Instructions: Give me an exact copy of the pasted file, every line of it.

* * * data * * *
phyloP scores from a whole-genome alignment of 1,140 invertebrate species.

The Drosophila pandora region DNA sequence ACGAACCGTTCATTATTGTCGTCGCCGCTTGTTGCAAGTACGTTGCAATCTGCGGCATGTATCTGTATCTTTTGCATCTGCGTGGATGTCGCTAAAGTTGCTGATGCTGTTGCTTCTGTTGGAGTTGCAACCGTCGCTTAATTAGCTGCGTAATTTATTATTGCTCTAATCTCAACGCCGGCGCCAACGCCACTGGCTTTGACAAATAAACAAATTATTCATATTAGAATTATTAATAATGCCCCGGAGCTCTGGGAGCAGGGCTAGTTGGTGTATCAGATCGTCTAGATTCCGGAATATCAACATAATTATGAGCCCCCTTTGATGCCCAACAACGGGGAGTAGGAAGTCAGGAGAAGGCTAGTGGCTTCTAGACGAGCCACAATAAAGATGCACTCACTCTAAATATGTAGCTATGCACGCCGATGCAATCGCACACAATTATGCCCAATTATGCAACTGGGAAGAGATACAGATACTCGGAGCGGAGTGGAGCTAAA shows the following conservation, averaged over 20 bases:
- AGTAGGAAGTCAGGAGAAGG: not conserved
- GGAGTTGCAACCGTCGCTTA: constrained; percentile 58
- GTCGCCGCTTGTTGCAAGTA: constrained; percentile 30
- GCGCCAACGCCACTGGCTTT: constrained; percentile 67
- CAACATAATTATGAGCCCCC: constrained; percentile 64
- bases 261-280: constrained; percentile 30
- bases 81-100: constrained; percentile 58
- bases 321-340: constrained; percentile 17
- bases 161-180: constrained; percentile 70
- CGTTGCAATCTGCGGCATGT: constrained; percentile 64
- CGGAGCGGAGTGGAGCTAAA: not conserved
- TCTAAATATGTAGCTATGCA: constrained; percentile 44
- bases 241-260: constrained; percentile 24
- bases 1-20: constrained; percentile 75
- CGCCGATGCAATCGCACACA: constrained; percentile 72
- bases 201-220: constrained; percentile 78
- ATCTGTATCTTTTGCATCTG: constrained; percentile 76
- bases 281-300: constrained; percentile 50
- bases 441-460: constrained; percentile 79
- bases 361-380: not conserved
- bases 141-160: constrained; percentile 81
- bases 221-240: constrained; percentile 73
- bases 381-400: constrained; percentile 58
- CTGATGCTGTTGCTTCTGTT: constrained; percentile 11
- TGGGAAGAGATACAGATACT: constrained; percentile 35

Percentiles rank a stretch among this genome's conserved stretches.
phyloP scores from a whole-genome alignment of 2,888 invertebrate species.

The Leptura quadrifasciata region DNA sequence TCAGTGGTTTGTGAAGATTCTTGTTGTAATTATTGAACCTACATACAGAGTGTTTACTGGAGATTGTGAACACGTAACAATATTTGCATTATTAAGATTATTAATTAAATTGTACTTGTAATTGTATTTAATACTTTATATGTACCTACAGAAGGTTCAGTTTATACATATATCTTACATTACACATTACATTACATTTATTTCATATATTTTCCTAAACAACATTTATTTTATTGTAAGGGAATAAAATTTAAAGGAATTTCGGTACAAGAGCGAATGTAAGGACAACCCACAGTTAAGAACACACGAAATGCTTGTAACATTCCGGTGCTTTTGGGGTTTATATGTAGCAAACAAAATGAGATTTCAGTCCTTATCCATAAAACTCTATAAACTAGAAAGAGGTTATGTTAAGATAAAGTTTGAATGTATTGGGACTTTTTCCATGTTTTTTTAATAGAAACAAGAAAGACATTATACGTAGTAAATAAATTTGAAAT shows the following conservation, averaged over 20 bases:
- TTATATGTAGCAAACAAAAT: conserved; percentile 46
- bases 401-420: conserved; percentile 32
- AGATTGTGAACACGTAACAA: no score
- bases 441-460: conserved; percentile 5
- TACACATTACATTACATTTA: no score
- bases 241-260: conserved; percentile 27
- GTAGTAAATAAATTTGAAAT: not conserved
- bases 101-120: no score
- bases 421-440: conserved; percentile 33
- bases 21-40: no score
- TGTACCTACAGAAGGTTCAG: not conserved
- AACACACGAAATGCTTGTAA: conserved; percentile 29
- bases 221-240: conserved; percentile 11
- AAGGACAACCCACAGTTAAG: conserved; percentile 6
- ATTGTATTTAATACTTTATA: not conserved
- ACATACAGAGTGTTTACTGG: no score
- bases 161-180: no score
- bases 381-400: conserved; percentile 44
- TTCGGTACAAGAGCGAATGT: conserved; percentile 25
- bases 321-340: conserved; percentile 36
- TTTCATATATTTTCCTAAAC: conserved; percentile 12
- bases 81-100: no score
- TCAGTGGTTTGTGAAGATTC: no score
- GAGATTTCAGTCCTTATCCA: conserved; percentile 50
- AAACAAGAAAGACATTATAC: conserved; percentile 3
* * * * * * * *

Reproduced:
phyloP scores from a whole-genome alignment of 1,140 invertebrate species.

The Drosophila pandora region DNA sequence ACGAACCGTTCATTATTGTCGTCGCCGCTTGTTGCAAGTACGTTGCAATCTGCGGCATGTATCTGTATCTTTTGCATCTGCGTGGATGTCGCTAAAGTTGCTGATGCTGTTGCTTCTGTTGGAGTTGCAACCGTCGCTTAATTAGCTGCGTAATTTATTATTGCTCTAATCTCAACGCCGGCGCCAACGCCACTGGCTTTGACAAATAAACAAATTATTCATATTAGAATTATTAATAATGCCCCGGAGCTCTGGGAGCAGGGCTAGTTGGTGTATCAGATCGTCTAGATTCCGGAATATCAACATAATTATGAGCCCCCTTTGATGCCCAACAACGGGGAGTAGGAAGTCAGGAGAAGGCTAGTGGCTTCTAGACGAGCCACAATAAAGATGCACTCACTCTAAATATGTAGCTATGCACGCCGATGCAATCGCACACAATTATGCCCAATTATGCAACTGGGAAGAGATACAGATACTCGGAGCGGAGTGGAGCTAAA shows the following conservation, averaged over 20 bases:
- AGTAGGAAGTCAGGAGAAGG: not conserved
- GGAGTTGCAACCGTCGCTTA: constrained; percentile 58
- GTCGCCGCTTGTTGCAAGTA: constrained; percentile 30
- GCGCCAACGCCACTGGCTTT: constrained; percentile 67
- CAACATAATTATGAGCCCCC: constrained; percentile 64
- bases 261-280: constrained; percentile 30
- bases 81-100: constrained; percentile 58
- bases 321-340: constrained; percentile 17
- bases 161-180: constrained; percentile 70
- CGTTGCAATCTGCGGCATGT: constrained; percentile 64
- CGGAGCGGAGTGGAGCTAAA: not conserved
- TCTAAATATGTAGCTATGCA: constrained; percentile 44
- bases 241-260: constrained; percentile 24
- bases 1-20: constrained; percentile 75
- CGCCGATGCAATCGCACACA: constrained; percentile 72
- bases 201-220: constrained; percentile 78
- ATCTGTATCTTTTGCATCTG: constrained; percentile 76
- bases 281-300: constrained; percentile 50
- bases 441-460: constrained; percentile 79
- bases 361-380: not conserved
- bases 141-160: constrained; percentile 81
- bases 221-240: constrained; percentile 73
- bases 381-400: constrained; percentile 58
- CTGATGCTGTTGCTTCTGTT: constrained; percentile 11
- TGGGAAGAGATACAGATACT: constrained; percentile 35

Percentiles rank a stretch among this genome's conserved stretches.
phyloP scores from a whole-genome alignment of 2,888 invertebrate species.

The Leptura quadrifasciata region DNA sequence TCAGTGGTTTGTGAAGATTCTTGTTGTAATTATTGAACCTACATACAGAGTGTTTACTGGAGATTGTGAACACGTAACAATATTTGCATTATTAAGATTATTAATTAAATTGTACTTGTAATTGTATTTAATACTTTATATGTACCTACAGAAGGTTCAGTTTATACATATATCTTACATTACACATTACATTACATTTATTTCATATATTTTCCTAAACAACATTTATTTTATTGTAAGGGAATAAAATTTAAAGGAATTTCGGTACAAGAGCGAATGTAAGGACAACCCACAGTTAAGAACACACGAAATGCTTGTAACATTCCGGTGCTTTTGGGGTTTATATGTAGCAAACAAAATGAGATTTCAGTCCTTATCCATAAAACTCTATAAACTAGAAAGAGGTTATGTTAAGATAAAGTTTGAATGTATTGGGACTTTTTCCATGTTTTTTTAATAGAAACAAGAAAGACATTATACGTAGTAAATAAATTTGAAAT shows the following conservation, averaged over 20 bases:
- TTATATGTAGCAAACAAAAT: conserved; percentile 46
- bases 401-420: conserved; percentile 32
- AGATTGTGAACACGTAACAA: no score
- bases 441-460: conserved; percentile 5
- TACACATTACATTACATTTA: no score
- bases 241-260: conserved; percentile 27
- GTAGTAAATAAATTTGAAAT: not conserved
- bases 101-120: no score
- bases 421-440: conserved; percentile 33
- bases 21-40: no score
- TGTACCTACAGAAGGTTCAG: not conserved
- AACACACGAAATGCTTGTAA: conserved; percentile 29
- bases 221-240: conserved; percentile 11
- AAGGACAACCCACAGTTAAG: conserved; percentile 6
- ATTGTATTTAATACTTTATA: not conserved
- ACATACAGAGTGTTTACTGG: no score
- bases 161-180: no score
- bases 381-400: conserved; percentile 44
- TTCGGTACAAGAGCGAATGT: conserved; percentile 25
- bases 321-340: conserved; percentile 36
- TTTCATATATTTTCCTAAAC: conserved; percentile 12
- bases 81-100: no score
- TCAGTGGTTTGTGAAGATTC: no score
- GAGATTTCAGTCCTTATCCA: conserved; percentile 50
- AAACAAGAAAGACATTATAC: conserved; percentile 3